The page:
Mindfulness-based psychotherapies: a review of conceptual foundations, empirical evidence and practical considerations

The Melbourne Academic Mindfulness Interest Group is a collaborative interest group comprising academic staff from Monash University and the University of Melbourne. Members who contributed to this paper are: Nicholas B. Allen, Associate Professor/Principal Research Fellow (Correspondence); Richard Chambers, research student (Department of Psychology); Wendy Knight, Research Fellow ORYGEN Research Centre, University of Melbourne, Locked Bag 10, Parkville, Victoria 3052, Australia. Email: nba@unimelb.edu.au Grant Blashki, General Practitioner and Senior Research Fellow; Lisa Ciechomski, Research Fellow; Craig Hassed, Senior Lecturer Department of General Practice, School of Primary Health Care, Monash University, Melbourne, Australia Eleonora Gullone, Associate Professor; Catharine McNab, Research Fellow; Graham Meadows, Professor School of Psychology, Psychiatry, and Psychological Medicine, Monash University, Melbourne, Australia

Objective: This paper, composed by an interest group of clinicians and researchers based in Melbourne, presents some background to the practice of mindfulness-based therapies as relevant to the general professional reader. We address the empirical evidence for these therapies, the principles through which they might operate, some practical questions facing those wishing to commence practice in this area or to refer patients into mindfulness-based therapies, and some considerations relevant to the conduct and interpretation of research into the therapeutic application of mindfulness.

Method: Databases (e.g. PsycINFO, MEDLINE) were searched for literature on the impact of mindfulness interventions, and the psychological and biological mechanisms that underpin the effects of mindfulness practice. This paper also draws upon the clinical experience of the author group.

Results: Mindfulness practice and principles have their origins in many contemplative and philosophical traditions but individuals can effectively adopt the training and practice of mindfulness in the absence of such traditions or vocabulary. A recent surge of interest regarding mindfulness in therapeutic techniques can be attributed to the publication of some well-designed empirical evaluations of mindfulness-based cognitive therapy. Arising from this as well as a broader history of clinical integration of mindfulness and Western psychotherapies, a growing number of clinicians have interest and enthusiasm to learn the techniques of mindfulness and to integrate them into their therapeutic work. This review highlights the importance of accurate professional awareness and understanding of mindfulness and its therapeutic applications.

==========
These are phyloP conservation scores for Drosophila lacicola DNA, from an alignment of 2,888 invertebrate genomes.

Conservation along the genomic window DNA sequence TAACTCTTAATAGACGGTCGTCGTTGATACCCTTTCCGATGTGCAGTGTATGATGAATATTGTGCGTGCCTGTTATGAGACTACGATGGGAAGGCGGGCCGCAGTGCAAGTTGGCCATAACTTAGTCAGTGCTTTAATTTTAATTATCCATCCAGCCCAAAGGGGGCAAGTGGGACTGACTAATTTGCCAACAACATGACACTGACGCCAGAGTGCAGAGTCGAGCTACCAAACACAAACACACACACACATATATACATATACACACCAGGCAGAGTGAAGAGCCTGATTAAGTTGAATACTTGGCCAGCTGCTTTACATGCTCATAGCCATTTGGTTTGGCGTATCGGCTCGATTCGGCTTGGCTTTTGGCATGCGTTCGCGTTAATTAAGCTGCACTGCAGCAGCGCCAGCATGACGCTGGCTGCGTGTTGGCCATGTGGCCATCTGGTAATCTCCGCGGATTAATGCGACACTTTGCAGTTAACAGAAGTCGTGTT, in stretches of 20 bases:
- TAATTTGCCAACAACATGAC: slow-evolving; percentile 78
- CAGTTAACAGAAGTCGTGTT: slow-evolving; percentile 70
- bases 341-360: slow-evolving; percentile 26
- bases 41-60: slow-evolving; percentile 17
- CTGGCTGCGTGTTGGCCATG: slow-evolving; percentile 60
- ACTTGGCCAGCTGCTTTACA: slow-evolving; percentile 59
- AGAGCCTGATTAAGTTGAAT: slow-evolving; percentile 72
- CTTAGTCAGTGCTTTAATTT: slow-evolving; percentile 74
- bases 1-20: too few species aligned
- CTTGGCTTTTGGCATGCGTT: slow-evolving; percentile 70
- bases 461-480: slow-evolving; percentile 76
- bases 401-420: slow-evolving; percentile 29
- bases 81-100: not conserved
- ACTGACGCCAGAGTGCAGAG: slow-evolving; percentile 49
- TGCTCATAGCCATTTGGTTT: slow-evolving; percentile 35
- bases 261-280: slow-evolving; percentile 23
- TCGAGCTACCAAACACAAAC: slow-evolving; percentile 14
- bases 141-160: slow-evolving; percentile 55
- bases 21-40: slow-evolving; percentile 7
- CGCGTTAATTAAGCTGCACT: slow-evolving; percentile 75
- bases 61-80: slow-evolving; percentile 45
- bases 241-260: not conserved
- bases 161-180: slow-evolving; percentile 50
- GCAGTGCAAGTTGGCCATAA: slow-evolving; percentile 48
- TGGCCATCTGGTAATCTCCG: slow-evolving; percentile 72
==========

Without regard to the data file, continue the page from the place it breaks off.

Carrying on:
Conclusions: The theoretical and empirical literatures on therapeutic applications of mindfulness are in states of significant growth and development. This group suggests, based on this review, that the combination of some well-developed conceptual models for the therapeutic action of mindfulness and a developing empirical base, justifies a degree of optimism that mindfulness-based approaches will become helpful strategies to offer in the care of patients with a wide range of mental and physical health problems.

Read More: http://informahealthcare.com/doi/abs/10.1080/j.1440-1614.2006.01794.x 

Enlace web: Mindfulness-based psychotherapies: a review of conceptual foundations, empirical evidence and practical considerations, Australian and New Zealand Journal of Psychiatry, Informa Healthcare.


Contenido seleccionado por Carlos Torrico Psicologo Leganes Madrid España para ePsicologia.eu

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